Psalm 95 and the Worship of God’s People

Today, I’ve been spending some time in the Psalms, specifically Psalm 95. It’s a relatively short psalm with only 11 verses. In the Latin traditions, it’s often called the Venite, a word meaning “Come,” and used twice in the psalm as a call to worship.

Psalm 95 forms part of an argument for walking by faith in Hebrews 3-4. In the Hebrew text, the author of this psalm is unnamed. The Greek version names attributes it to David and perhaps the writer of Hebrews does the same in Hebrews 4.7. Regardless of who wrote this psalm, I’m amazed that worship isn’t defined, it’s merely described – and I love the description!

Breaking this psalm into its main thoughts, here’s what stands out to me: 1) We have a description of true worship; 2) we have reasons to worship the one true God; and 3) we are reminded that worship flows from a heart of obedience to God’s Word. This reminder is followed by some strong admonition as well.

The description of biblical worship

In verses 1-2 (and again is verse 6), the psalmist sounds out a clear call for God’s people to worship. Throughout the Old Testament, Jehovah has made it clear that He alone is worthy of worship. Embedded in His covenant with Israel is the command to “have no other gods before Me.” Throughout Isaiah 42-48, He continually reminds them that there is no other god but Jehovah.

What does biblical worship look like? Though Psalm 95 isn’t a prescriptive passage, it does describe some of the ways God’s people worshipped Him.

  1. Singing – In verses 1-2, this song is a response that comes from a heart of joy and gratitude
  2. Shouting – In verses 1-2, the “making a joyful noise” is a word descriptive of a loud shout, a battle cry. It’s a shout of triumph, of jubilation. It’s an emotional celebration from a place of joy and gratitude.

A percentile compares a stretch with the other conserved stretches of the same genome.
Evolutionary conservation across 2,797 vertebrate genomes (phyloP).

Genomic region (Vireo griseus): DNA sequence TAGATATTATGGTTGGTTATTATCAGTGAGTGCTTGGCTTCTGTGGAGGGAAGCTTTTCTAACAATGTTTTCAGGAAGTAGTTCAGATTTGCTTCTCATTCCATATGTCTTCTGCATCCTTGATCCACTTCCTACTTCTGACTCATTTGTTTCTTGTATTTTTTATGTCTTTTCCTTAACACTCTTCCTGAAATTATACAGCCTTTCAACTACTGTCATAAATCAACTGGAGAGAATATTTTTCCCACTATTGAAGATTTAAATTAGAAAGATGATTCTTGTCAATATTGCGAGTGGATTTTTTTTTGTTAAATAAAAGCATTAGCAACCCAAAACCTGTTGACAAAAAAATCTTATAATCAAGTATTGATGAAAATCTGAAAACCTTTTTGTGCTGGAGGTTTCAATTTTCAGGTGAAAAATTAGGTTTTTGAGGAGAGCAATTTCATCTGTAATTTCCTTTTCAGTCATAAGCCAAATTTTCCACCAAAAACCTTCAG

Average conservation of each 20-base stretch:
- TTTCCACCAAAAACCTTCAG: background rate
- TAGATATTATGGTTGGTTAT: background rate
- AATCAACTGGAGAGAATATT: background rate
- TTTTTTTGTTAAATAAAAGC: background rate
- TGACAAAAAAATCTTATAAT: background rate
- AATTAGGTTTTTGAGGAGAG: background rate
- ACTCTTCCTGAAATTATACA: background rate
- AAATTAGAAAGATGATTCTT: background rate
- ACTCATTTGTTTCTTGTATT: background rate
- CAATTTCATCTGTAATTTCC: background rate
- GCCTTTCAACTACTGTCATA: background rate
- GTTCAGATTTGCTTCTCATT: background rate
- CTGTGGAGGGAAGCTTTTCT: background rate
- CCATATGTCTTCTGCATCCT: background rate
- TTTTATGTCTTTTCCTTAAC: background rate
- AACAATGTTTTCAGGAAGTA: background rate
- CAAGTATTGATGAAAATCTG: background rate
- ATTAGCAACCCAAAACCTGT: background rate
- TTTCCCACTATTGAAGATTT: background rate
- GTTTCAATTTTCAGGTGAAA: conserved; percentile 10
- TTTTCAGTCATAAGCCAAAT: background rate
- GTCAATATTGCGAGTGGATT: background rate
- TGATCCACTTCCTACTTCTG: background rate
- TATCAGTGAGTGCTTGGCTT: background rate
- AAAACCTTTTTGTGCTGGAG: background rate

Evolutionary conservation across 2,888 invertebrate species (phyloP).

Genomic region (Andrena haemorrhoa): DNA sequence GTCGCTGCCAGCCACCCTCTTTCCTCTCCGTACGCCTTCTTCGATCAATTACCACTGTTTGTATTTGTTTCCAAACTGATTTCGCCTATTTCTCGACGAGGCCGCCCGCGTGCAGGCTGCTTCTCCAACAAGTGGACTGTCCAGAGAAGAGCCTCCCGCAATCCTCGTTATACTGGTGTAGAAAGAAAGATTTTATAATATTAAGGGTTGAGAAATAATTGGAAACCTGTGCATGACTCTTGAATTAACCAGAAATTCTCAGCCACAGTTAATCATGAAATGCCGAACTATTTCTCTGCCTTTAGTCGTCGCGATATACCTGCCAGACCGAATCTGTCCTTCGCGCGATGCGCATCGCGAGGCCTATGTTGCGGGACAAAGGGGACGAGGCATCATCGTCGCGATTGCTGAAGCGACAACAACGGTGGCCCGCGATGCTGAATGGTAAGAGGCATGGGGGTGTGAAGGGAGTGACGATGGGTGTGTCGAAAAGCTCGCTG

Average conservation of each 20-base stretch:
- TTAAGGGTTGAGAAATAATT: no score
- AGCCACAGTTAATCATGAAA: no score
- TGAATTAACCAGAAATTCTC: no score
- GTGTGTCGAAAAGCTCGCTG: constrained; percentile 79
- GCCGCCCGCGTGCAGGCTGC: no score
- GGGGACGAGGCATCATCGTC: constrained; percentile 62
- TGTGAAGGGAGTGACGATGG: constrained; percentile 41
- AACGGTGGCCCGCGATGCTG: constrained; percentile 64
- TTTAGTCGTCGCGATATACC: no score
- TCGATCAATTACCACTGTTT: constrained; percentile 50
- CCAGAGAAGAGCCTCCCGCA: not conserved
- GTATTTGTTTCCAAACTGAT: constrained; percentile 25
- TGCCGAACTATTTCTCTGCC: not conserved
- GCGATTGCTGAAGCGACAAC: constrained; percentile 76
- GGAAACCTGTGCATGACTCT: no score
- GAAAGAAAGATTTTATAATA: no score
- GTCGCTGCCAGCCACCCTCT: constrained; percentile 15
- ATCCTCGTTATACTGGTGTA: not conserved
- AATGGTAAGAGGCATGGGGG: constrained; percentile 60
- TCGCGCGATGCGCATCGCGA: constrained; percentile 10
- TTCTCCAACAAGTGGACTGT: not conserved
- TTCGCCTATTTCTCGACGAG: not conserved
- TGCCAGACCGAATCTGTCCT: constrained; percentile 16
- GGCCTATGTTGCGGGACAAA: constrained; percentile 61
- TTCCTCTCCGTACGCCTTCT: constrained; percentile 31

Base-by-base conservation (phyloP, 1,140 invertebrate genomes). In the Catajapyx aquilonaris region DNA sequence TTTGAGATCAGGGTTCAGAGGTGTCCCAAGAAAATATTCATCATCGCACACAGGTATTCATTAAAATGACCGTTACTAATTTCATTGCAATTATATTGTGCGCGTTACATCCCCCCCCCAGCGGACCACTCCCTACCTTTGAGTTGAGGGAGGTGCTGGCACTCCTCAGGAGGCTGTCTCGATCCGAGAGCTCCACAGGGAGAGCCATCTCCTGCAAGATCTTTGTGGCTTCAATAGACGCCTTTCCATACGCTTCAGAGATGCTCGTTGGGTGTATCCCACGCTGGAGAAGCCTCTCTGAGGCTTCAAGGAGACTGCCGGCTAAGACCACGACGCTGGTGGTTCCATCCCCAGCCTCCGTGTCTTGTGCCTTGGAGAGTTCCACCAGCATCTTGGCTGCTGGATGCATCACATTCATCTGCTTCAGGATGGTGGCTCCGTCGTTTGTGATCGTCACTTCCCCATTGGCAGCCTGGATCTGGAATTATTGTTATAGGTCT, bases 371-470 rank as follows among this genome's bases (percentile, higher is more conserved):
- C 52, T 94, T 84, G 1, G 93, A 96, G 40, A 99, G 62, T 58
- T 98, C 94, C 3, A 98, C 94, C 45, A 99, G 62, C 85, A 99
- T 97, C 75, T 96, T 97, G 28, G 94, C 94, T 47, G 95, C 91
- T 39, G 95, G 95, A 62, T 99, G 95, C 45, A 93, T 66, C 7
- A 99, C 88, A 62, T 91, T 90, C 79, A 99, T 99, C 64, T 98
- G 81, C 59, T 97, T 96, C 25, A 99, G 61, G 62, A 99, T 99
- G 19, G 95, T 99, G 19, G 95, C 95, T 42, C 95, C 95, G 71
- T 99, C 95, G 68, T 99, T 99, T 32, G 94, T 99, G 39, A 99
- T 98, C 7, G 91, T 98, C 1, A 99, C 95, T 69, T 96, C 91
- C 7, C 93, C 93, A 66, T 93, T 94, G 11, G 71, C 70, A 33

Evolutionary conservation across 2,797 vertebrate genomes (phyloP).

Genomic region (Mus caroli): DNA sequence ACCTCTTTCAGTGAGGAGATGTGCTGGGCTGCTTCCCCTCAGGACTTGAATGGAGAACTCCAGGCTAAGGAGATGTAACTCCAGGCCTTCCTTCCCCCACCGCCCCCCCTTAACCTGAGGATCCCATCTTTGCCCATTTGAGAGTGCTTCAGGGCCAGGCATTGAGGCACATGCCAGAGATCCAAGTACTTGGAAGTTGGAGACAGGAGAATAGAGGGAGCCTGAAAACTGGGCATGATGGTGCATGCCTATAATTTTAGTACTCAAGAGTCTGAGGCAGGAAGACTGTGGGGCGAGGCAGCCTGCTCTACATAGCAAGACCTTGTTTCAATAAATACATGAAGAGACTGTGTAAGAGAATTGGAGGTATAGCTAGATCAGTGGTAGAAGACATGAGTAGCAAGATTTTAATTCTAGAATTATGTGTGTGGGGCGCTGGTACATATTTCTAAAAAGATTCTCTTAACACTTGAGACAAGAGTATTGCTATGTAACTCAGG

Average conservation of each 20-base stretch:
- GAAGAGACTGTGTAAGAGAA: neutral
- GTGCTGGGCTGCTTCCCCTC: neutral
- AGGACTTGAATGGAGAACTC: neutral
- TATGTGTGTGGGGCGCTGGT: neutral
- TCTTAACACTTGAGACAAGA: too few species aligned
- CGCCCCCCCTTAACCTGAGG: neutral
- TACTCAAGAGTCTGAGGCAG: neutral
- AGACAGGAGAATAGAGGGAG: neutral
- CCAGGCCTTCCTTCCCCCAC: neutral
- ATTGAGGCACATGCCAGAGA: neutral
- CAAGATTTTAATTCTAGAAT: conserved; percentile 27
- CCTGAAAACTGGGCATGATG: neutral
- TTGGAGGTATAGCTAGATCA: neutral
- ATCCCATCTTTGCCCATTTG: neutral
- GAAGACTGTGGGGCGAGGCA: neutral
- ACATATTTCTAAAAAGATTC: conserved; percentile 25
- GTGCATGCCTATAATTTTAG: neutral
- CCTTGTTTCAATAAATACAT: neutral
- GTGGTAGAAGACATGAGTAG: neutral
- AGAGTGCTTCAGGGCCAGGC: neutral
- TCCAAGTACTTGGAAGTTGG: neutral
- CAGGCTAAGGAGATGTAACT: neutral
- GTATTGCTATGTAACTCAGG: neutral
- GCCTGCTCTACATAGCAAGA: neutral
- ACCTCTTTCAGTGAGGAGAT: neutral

3. Music – In verse 2, this joyful song is offered up “with psalms.” Implicit in this description is that musical instruments were used. Whatever instruments available in ancient Israel, these were put to use in offering up a heartfelt song of worship to the one true God.

The phrase with psalms doesn’t just refer to a song offered about the greatness of one’s God, it also includes the sacrifices that were offered to that God as well. I love this thought because in Hebrews 13:15, the New Testament writer describes our songs of praise as one of the spiritual sacrifices we can offer in worship to our God as believer-priests.

The reasons we worship God

As believers, this may seem self-evident. Yet, it’s a good exercise to consider why our God – and He alone – is worthy of our worship.

  1. He is a great God – vs. 3
  2. He is a great King – vs. 3
  3. He is over all gods – vs. 3
  4. His domain is all inclusive, the depths, the heights, and seas of earth – vs. 4-5
  5. He is the great Creator – vs. 6
  6. He is the personal Shepherd – vs. 7

Our only response to such a great God can only be what is commanded of us in verse 6. There, the psalmist captures our movements with a series of hortatory verbs. The imperative is “Come.” What then? We worship, we bow down, and we kneel before the Lord.

A crucial response to God’s Word

In light of this “call to worship,” the ending of verse 7 seems abrupt. God has been who He is for all of eternity – He will never change. In light of eternity, God is in control. Yet, the Spirit of God emphasized “today.” Then, the heart of God is expressed – that His people would hear, obey, His voice – His Words.

The heartbeat of our Father is for His children to walk in obedience. As earthly fathers and spiritual leaders, we know this intuitively. John said it this way, “I have no greater joy than to hear that my children walk in truth,” (3 John 4).

This wish, this desire, of God is followed by a strong series of admonitions. Ponder what He says:

  1. Don’t harden your heart – a hard heart cannot offer worship from a heart of joy and gratitude.
  2. Don’t grieve Me – a life that is lived in willful disobedience to God’s Word cannot worship as it ought.
  3. Don’t ignore Me – God gave His Words to them and they still didn’t know His Ways.

When we provoke God or seek to put Him to the test, we are allowing our hearts to become hardened. When we read through the Scriptures as though it were only a mental checkbox, we will not know His ways. I’m sobered when I think that this generation saw His Works for 40 years – forty long years! – and still didn’t know His Ways. I don’t want that to be my epitaph.

Psalm 95 is a call to worship. Worship is always connected to God’s Words, for there we learn about the One worthy of worship. We are to hear it, obey it, and then praise God for what it shows us about Him.

Here’s some good news: You don’t have to wait until Sunday to worship!

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